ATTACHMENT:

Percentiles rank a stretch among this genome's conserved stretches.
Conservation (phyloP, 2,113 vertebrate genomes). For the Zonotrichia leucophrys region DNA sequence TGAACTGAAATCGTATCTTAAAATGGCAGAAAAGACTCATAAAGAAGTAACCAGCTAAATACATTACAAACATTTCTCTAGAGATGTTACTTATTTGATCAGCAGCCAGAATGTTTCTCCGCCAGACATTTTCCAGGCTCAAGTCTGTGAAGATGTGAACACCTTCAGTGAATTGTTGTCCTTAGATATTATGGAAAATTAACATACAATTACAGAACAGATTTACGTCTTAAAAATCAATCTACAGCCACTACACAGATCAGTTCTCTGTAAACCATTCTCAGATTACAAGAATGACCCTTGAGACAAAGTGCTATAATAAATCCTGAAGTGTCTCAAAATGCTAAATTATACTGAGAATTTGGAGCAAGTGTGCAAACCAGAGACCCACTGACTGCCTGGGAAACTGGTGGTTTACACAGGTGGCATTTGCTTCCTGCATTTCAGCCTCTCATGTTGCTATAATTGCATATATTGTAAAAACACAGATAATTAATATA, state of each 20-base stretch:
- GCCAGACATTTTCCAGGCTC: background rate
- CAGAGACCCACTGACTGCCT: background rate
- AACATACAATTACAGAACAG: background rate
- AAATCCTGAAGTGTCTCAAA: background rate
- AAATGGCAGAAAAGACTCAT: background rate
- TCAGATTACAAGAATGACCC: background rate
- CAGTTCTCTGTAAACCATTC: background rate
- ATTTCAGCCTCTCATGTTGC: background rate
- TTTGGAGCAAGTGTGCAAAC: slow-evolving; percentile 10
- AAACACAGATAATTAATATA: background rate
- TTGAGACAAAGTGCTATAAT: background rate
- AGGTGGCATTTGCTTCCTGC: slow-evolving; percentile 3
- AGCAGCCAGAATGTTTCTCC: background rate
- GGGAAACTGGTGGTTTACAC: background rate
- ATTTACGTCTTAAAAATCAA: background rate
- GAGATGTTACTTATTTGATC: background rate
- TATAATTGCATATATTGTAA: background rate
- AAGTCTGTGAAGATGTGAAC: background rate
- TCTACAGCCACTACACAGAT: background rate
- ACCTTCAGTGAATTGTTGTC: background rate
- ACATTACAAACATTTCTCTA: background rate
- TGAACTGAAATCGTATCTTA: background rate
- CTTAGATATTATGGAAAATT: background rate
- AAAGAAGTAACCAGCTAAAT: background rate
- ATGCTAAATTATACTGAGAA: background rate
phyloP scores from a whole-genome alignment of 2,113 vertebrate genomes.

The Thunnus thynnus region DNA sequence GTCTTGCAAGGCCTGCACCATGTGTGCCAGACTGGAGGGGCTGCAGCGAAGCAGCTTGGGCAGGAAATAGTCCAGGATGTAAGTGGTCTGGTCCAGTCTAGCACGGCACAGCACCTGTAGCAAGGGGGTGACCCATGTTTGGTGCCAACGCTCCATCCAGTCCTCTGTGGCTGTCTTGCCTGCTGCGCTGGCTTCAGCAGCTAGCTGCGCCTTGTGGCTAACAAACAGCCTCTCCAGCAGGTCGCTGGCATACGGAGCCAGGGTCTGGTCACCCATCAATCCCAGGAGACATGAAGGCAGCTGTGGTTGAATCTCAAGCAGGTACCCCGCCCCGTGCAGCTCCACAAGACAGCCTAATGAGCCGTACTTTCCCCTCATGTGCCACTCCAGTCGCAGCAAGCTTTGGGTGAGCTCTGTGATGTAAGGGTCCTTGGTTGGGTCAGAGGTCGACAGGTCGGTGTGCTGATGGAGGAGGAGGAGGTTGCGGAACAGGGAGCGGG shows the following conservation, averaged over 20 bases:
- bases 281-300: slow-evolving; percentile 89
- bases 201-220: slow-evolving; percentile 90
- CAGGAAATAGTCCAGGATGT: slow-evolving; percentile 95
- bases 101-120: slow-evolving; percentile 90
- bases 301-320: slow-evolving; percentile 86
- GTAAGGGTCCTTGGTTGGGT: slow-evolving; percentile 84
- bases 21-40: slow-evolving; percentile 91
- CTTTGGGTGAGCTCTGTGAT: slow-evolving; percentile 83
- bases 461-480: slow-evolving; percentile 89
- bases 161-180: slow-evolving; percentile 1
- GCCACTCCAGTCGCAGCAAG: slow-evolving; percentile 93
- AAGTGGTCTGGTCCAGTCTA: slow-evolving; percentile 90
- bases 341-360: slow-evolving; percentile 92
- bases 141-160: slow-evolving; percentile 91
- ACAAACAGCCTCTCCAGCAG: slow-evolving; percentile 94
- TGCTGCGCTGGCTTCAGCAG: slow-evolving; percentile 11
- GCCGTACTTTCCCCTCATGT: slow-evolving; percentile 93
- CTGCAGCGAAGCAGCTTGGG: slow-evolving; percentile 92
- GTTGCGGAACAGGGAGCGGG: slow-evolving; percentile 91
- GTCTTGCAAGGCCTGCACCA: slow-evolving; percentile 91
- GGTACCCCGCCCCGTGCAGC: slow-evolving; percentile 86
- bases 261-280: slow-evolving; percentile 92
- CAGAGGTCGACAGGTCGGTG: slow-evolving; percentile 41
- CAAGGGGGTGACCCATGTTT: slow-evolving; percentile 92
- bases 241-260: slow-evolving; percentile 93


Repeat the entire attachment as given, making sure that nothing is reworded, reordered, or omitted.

Percentiles rank a stretch among this genome's conserved stretches.
Conservation (phyloP, 2,113 vertebrate genomes). For the Zonotrichia leucophrys region DNA sequence TGAACTGAAATCGTATCTTAAAATGGCAGAAAAGACTCATAAAGAAGTAACCAGCTAAATACATTACAAACATTTCTCTAGAGATGTTACTTATTTGATCAGCAGCCAGAATGTTTCTCCGCCAGACATTTTCCAGGCTCAAGTCTGTGAAGATGTGAACACCTTCAGTGAATTGTTGTCCTTAGATATTATGGAAAATTAACATACAATTACAGAACAGATTTACGTCTTAAAAATCAATCTACAGCCACTACACAGATCAGTTCTCTGTAAACCATTCTCAGATTACAAGAATGACCCTTGAGACAAAGTGCTATAATAAATCCTGAAGTGTCTCAAAATGCTAAATTATACTGAGAATTTGGAGCAAGTGTGCAAACCAGAGACCCACTGACTGCCTGGGAAACTGGTGGTTTACACAGGTGGCATTTGCTTCCTGCATTTCAGCCTCTCATGTTGCTATAATTGCATATATTGTAAAAACACAGATAATTAATATA, state of each 20-base stretch:
- GCCAGACATTTTCCAGGCTC: background rate
- CAGAGACCCACTGACTGCCT: background rate
- AACATACAATTACAGAACAG: background rate
- AAATCCTGAAGTGTCTCAAA: background rate
- AAATGGCAGAAAAGACTCAT: background rate
- TCAGATTACAAGAATGACCC: background rate
- CAGTTCTCTGTAAACCATTC: background rate
- ATTTCAGCCTCTCATGTTGC: background rate
- TTTGGAGCAAGTGTGCAAAC: slow-evolving; percentile 10
- AAACACAGATAATTAATATA: background rate
- TTGAGACAAAGTGCTATAAT: background rate
- AGGTGGCATTTGCTTCCTGC: slow-evolving; percentile 3
- AGCAGCCAGAATGTTTCTCC: background rate
- GGGAAACTGGTGGTTTACAC: background rate
- ATTTACGTCTTAAAAATCAA: background rate
- GAGATGTTACTTATTTGATC: background rate
- TATAATTGCATATATTGTAA: background rate
- AAGTCTGTGAAGATGTGAAC: background rate
- TCTACAGCCACTACACAGAT: background rate
- ACCTTCAGTGAATTGTTGTC: background rate
- ACATTACAAACATTTCTCTA: background rate
- TGAACTGAAATCGTATCTTA: background rate
- CTTAGATATTATGGAAAATT: background rate
- AAAGAAGTAACCAGCTAAAT: background rate
- ATGCTAAATTATACTGAGAA: background rate
phyloP scores from a whole-genome alignment of 2,113 vertebrate genomes.

The Thunnus thynnus region DNA sequence GTCTTGCAAGGCCTGCACCATGTGTGCCAGACTGGAGGGGCTGCAGCGAAGCAGCTTGGGCAGGAAATAGTCCAGGATGTAAGTGGTCTGGTCCAGTCTAGCACGGCACAGCACCTGTAGCAAGGGGGTGACCCATGTTTGGTGCCAACGCTCCATCCAGTCCTCTGTGGCTGTCTTGCCTGCTGCGCTGGCTTCAGCAGCTAGCTGCGCCTTGTGGCTAACAAACAGCCTCTCCAGCAGGTCGCTGGCATACGGAGCCAGGGTCTGGTCACCCATCAATCCCAGGAGACATGAAGGCAGCTGTGGTTGAATCTCAAGCAGGTACCCCGCCCCGTGCAGCTCCACAAGACAGCCTAATGAGCCGTACTTTCCCCTCATGTGCCACTCCAGTCGCAGCAAGCTTTGGGTGAGCTCTGTGATGTAAGGGTCCTTGGTTGGGTCAGAGGTCGACAGGTCGGTGTGCTGATGGAGGAGGAGGAGGTTGCGGAACAGGGAGCGGG shows the following conservation, averaged over 20 bases:
- bases 281-300: slow-evolving; percentile 89
- bases 201-220: slow-evolving; percentile 90
- CAGGAAATAGTCCAGGATGT: slow-evolving; percentile 95
- bases 101-120: slow-evolving; percentile 90
- bases 301-320: slow-evolving; percentile 86
- GTAAGGGTCCTTGGTTGGGT: slow-evolving; percentile 84
- bases 21-40: slow-evolving; percentile 91
- CTTTGGGTGAGCTCTGTGAT: slow-evolving; percentile 83
- bases 461-480: slow-evolving; percentile 89
- bases 161-180: slow-evolving; percentile 1
- GCCACTCCAGTCGCAGCAAG: slow-evolving; percentile 93
- AAGTGGTCTGGTCCAGTCTA: slow-evolving; percentile 90
- bases 341-360: slow-evolving; percentile 92
- bases 141-160: slow-evolving; percentile 91
- ACAAACAGCCTCTCCAGCAG: slow-evolving; percentile 94
- TGCTGCGCTGGCTTCAGCAG: slow-evolving; percentile 11
- GCCGTACTTTCCCCTCATGT: slow-evolving; percentile 93
- CTGCAGCGAAGCAGCTTGGG: slow-evolving; percentile 92
- GTTGCGGAACAGGGAGCGGG: slow-evolving; percentile 91
- GTCTTGCAAGGCCTGCACCA: slow-evolving; percentile 91
- GGTACCCCGCCCCGTGCAGC: slow-evolving; percentile 86
- bases 261-280: slow-evolving; percentile 92
- CAGAGGTCGACAGGTCGGTG: slow-evolving; percentile 41
- CAAGGGGGTGACCCATGTTT: slow-evolving; percentile 92
- bases 241-260: slow-evolving; percentile 93